With the UK Prime Minister recently dismissing the danger of inflammatory language – traitor, surrender, betrayal – as “humbug”, how political language is targeted and weaponised is causing a great deal of public anxiety and division. Oryema reflects that this is nothing new: “After WWII, the propaganda writer Edward Bernays introduced a switch in language through his use of public relations and advertising. You can feel that influence in politics now, through the aesthetically pleasing politician, reliance on focus groups, relentless slogans. A faux-science has been built around language manipulation and we’re in a place now where new levels of mastery have been unlocked, but most people are unaware of the control or influence they’re being exposed to. We know how to instil feelings effectively, what buttons to press. There’s a great Drake lyric which comes to mind – ‘Tell me lies, make it sound good.’”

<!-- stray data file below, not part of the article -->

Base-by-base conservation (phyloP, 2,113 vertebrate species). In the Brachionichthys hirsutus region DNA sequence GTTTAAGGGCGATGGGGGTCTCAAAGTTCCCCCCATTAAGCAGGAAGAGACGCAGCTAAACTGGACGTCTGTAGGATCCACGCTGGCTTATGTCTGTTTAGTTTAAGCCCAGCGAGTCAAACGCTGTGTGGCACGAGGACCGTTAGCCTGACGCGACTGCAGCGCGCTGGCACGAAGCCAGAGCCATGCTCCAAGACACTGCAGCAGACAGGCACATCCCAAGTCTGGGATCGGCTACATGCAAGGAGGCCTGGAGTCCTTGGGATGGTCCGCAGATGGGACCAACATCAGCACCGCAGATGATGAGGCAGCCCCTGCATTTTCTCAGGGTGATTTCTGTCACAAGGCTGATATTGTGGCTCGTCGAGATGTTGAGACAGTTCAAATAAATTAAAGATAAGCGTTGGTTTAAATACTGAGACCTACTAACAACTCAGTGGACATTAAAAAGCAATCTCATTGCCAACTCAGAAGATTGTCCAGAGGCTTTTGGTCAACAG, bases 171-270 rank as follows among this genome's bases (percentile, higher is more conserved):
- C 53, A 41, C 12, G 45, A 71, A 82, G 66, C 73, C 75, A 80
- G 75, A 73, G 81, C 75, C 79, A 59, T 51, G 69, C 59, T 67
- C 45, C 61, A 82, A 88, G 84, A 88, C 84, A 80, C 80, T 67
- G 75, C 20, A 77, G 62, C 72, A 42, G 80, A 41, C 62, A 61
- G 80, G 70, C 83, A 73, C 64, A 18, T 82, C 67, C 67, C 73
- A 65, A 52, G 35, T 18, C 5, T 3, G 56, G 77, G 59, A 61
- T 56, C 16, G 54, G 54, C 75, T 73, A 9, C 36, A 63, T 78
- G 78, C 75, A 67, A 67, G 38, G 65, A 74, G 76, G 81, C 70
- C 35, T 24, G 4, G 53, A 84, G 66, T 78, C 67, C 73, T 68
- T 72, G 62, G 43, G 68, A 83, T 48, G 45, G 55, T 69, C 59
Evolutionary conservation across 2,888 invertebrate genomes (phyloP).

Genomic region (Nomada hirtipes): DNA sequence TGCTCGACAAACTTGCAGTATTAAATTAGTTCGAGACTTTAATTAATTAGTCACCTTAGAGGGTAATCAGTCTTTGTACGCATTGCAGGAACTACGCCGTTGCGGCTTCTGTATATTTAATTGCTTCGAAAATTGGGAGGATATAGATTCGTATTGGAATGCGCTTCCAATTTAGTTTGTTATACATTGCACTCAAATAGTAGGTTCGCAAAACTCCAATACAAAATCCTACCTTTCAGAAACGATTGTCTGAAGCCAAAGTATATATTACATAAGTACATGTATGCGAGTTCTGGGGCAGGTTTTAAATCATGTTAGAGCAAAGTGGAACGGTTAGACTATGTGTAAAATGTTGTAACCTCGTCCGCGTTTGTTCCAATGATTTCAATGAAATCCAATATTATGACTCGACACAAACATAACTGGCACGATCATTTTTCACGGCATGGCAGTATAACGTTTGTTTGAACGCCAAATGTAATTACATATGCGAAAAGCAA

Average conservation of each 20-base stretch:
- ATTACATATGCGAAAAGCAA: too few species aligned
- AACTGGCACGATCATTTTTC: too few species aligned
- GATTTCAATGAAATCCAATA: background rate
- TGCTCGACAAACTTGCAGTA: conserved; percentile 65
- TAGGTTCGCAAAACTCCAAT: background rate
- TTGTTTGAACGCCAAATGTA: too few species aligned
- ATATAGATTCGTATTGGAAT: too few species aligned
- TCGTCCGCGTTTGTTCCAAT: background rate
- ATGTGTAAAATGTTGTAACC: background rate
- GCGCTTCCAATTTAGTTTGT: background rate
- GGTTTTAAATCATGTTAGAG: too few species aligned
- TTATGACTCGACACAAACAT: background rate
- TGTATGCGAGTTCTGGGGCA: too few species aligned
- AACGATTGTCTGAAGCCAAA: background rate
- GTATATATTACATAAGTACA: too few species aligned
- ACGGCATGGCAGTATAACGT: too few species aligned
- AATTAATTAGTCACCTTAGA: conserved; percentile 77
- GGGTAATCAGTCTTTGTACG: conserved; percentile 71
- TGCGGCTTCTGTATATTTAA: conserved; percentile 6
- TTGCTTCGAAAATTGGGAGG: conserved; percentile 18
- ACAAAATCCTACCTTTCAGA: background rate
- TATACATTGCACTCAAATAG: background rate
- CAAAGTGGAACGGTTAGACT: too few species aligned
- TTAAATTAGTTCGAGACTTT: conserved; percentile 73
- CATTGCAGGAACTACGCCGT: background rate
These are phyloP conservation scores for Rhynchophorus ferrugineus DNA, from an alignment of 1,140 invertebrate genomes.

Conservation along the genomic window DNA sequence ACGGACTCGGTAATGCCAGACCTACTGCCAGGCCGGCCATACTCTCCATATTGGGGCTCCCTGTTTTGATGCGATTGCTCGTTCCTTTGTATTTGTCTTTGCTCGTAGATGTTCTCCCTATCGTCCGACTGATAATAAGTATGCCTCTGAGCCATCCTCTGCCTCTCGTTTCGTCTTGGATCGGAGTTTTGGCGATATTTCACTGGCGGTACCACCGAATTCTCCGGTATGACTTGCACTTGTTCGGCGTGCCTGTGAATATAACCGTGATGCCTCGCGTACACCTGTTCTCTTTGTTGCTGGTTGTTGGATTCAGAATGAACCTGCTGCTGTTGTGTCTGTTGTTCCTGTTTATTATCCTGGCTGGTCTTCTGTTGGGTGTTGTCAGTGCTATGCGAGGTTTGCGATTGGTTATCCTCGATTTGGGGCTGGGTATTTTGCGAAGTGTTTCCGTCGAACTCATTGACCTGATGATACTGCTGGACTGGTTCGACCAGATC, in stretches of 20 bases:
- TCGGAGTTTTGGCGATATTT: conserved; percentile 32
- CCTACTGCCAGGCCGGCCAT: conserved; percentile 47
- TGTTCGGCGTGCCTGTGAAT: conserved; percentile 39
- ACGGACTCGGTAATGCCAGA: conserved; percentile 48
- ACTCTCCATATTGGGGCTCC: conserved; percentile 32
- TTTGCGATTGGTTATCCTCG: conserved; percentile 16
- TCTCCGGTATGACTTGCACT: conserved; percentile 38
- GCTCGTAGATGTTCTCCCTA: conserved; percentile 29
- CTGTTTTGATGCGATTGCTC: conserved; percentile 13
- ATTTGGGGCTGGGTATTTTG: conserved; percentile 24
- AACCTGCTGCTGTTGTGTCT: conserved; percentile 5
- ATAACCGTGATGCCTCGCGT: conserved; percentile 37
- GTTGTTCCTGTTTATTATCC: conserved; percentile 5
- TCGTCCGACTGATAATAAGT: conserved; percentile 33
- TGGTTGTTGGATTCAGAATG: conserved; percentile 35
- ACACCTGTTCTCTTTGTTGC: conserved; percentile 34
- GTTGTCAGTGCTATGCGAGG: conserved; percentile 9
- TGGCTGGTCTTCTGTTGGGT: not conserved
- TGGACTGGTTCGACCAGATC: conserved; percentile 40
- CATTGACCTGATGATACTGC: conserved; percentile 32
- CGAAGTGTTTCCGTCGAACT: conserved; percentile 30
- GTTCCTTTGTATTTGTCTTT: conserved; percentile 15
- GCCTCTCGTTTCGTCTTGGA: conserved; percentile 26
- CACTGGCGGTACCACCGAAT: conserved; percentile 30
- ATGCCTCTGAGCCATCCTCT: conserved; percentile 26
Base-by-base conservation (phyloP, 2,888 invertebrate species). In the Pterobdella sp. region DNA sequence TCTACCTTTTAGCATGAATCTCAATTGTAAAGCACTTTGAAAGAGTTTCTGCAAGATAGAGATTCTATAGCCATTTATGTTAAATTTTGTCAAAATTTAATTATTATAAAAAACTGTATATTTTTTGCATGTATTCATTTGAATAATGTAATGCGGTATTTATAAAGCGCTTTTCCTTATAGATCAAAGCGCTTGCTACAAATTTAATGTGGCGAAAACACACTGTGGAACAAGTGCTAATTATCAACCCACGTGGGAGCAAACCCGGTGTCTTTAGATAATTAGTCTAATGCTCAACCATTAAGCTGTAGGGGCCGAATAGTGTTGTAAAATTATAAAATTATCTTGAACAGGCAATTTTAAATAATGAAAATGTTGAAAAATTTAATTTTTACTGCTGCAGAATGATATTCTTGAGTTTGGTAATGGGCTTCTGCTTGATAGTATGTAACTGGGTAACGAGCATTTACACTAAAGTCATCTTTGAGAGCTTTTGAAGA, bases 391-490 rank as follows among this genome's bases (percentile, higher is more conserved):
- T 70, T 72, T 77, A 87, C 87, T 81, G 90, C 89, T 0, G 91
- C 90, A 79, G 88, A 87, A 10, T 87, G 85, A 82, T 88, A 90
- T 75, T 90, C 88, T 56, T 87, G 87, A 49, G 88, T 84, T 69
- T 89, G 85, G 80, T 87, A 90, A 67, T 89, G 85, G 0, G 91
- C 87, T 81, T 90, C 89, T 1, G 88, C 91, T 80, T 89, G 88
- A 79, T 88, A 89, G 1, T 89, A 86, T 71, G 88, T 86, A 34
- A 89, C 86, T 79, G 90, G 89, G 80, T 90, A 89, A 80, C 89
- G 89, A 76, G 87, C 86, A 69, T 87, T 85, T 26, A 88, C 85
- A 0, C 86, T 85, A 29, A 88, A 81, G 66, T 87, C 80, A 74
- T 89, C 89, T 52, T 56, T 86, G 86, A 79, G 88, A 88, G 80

Oryema went from working at a charity to walking the runway at Paris Fashion Week in a matter of weeks. Scouted on his lunch break, he has gone on to work with Edward Enninful, Hugo Boss and extensively with designer Grace Wales Bonner, who he counts as “an older sister”. In a previous interview he knowingly described himself as a “walking contradiction”, both part of the one of the biggest polluting industries in the world, but separate enough to offer a critical perspective. By only choosing to work with brands aligned with his values, it’s clear he feels he can best shape the world of fashion from within, using his work as a platform for change.